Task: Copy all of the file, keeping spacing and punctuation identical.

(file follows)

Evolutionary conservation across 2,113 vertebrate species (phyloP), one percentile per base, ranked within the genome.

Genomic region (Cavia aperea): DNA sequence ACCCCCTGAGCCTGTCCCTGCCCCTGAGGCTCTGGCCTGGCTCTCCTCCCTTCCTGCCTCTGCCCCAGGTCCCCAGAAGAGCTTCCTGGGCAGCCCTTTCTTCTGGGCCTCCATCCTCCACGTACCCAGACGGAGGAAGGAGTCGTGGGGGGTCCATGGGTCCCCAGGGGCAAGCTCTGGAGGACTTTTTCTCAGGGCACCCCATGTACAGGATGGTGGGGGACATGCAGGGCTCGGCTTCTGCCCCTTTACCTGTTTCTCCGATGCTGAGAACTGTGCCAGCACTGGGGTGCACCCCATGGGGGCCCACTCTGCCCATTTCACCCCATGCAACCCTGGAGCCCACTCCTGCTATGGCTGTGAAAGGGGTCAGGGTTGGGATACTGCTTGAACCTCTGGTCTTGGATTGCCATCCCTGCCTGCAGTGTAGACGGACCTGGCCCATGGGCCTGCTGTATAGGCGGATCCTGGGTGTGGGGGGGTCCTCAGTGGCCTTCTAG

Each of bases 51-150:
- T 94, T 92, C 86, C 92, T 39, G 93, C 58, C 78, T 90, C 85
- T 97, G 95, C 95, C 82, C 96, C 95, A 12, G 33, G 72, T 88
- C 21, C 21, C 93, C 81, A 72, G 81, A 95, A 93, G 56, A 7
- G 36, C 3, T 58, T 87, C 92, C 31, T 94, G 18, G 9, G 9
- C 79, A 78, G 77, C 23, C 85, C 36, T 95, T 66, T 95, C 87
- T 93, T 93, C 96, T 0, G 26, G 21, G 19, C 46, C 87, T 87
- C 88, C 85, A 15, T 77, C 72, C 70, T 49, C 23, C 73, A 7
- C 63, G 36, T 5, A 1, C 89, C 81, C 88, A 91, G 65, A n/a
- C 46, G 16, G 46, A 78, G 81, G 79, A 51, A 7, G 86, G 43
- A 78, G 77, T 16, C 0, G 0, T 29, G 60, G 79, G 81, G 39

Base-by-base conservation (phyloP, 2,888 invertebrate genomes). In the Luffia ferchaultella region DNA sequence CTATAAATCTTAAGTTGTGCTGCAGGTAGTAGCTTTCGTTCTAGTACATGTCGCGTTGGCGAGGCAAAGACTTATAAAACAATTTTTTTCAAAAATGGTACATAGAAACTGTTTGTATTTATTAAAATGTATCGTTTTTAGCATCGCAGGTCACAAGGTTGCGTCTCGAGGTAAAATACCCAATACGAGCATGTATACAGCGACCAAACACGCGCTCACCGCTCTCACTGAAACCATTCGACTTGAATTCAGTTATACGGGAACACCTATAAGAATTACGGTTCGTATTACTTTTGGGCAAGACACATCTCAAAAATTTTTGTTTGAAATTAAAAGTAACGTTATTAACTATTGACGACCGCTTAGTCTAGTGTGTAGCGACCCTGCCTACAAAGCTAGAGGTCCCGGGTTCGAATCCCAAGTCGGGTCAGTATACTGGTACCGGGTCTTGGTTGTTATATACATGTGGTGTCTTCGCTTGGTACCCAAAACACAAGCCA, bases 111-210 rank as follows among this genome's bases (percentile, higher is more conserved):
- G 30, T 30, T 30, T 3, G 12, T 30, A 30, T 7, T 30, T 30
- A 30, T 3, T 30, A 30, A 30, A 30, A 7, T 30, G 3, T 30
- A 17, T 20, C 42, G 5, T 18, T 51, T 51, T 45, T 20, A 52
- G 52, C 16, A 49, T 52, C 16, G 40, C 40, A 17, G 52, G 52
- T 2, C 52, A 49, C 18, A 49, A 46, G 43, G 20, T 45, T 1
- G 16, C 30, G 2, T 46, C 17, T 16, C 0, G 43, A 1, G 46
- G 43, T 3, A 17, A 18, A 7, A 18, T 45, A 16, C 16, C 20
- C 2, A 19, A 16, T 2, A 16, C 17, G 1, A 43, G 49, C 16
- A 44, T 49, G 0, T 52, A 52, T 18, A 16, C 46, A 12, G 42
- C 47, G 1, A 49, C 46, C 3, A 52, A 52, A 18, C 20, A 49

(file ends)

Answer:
Evolutionary conservation across 2,113 vertebrate species (phyloP), one percentile per base, ranked within the genome.

Genomic region (Cavia aperea): DNA sequence ACCCCCTGAGCCTGTCCCTGCCCCTGAGGCTCTGGCCTGGCTCTCCTCCCTTCCTGCCTCTGCCCCAGGTCCCCAGAAGAGCTTCCTGGGCAGCCCTTTCTTCTGGGCCTCCATCCTCCACGTACCCAGACGGAGGAAGGAGTCGTGGGGGGTCCATGGGTCCCCAGGGGCAAGCTCTGGAGGACTTTTTCTCAGGGCACCCCATGTACAGGATGGTGGGGGACATGCAGGGCTCGGCTTCTGCCCCTTTACCTGTTTCTCCGATGCTGAGAACTGTGCCAGCACTGGGGTGCACCCCATGGGGGCCCACTCTGCCCATTTCACCCCATGCAACCCTGGAGCCCACTCCTGCTATGGCTGTGAAAGGGGTCAGGGTTGGGATACTGCTTGAACCTCTGGTCTTGGATTGCCATCCCTGCCTGCAGTGTAGACGGACCTGGCCCATGGGCCTGCTGTATAGGCGGATCCTGGGTGTGGGGGGGTCCTCAGTGGCCTTCTAG

Each of bases 51-150:
- T 94, T 92, C 86, C 92, T 39, G 93, C 58, C 78, T 90, C 85
- T 97, G 95, C 95, C 82, C 96, C 95, A 12, G 33, G 72, T 88
- C 21, C 21, C 93, C 81, A 72, G 81, A 95, A 93, G 56, A 7
- G 36, C 3, T 58, T 87, C 92, C 31, T 94, G 18, G 9, G 9
- C 79, A 78, G 77, C 23, C 85, C 36, T 95, T 66, T 95, C 87
- T 93, T 93, C 96, T 0, G 26, G 21, G 19, C 46, C 87, T 87
- C 88, C 85, A 15, T 77, C 72, C 70, T 49, C 23, C 73, A 7
- C 63, G 36, T 5, A 1, C 89, C 81, C 88, A 91, G 65, A n/a
- C 46, G 16, G 46, A 78, G 81, G 79, A 51, A 7, G 86, G 43
- A 78, G 77, T 16, C 0, G 0, T 29, G 60, G 79, G 81, G 39

Base-by-base conservation (phyloP, 2,888 invertebrate genomes). In the Luffia ferchaultella region DNA sequence CTATAAATCTTAAGTTGTGCTGCAGGTAGTAGCTTTCGTTCTAGTACATGTCGCGTTGGCGAGGCAAAGACTTATAAAACAATTTTTTTCAAAAATGGTACATAGAAACTGTTTGTATTTATTAAAATGTATCGTTTTTAGCATCGCAGGTCACAAGGTTGCGTCTCGAGGTAAAATACCCAATACGAGCATGTATACAGCGACCAAACACGCGCTCACCGCTCTCACTGAAACCATTCGACTTGAATTCAGTTATACGGGAACACCTATAAGAATTACGGTTCGTATTACTTTTGGGCAAGACACATCTCAAAAATTTTTGTTTGAAATTAAAAGTAACGTTATTAACTATTGACGACCGCTTAGTCTAGTGTGTAGCGACCCTGCCTACAAAGCTAGAGGTCCCGGGTTCGAATCCCAAGTCGGGTCAGTATACTGGTACCGGGTCTTGGTTGTTATATACATGTGGTGTCTTCGCTTGGTACCCAAAACACAAGCCA, bases 111-210 rank as follows among this genome's bases (percentile, higher is more conserved):
- G 30, T 30, T 30, T 3, G 12, T 30, A 30, T 7, T 30, T 30
- A 30, T 3, T 30, A 30, A 30, A 30, A 7, T 30, G 3, T 30
- A 17, T 20, C 42, G 5, T 18, T 51, T 51, T 45, T 20, A 52
- G 52, C 16, A 49, T 52, C 16, G 40, C 40, A 17, G 52, G 52
- T 2, C 52, A 49, C 18, A 49, A 46, G 43, G 20, T 45, T 1
- G 16, C 30, G 2, T 46, C 17, T 16, C 0, G 43, A 1, G 46
- G 43, T 3, A 17, A 18, A 7, A 18, T 45, A 16, C 16, C 20
- C 2, A 19, A 16, T 2, A 16, C 17, G 1, A 43, G 49, C 16
- A 44, T 49, G 0, T 52, A 52, T 18, A 16, C 46, A 12, G 42
- C 47, G 1, A 49, C 46, C 3, A 52, A 52, A 18, C 20, A 49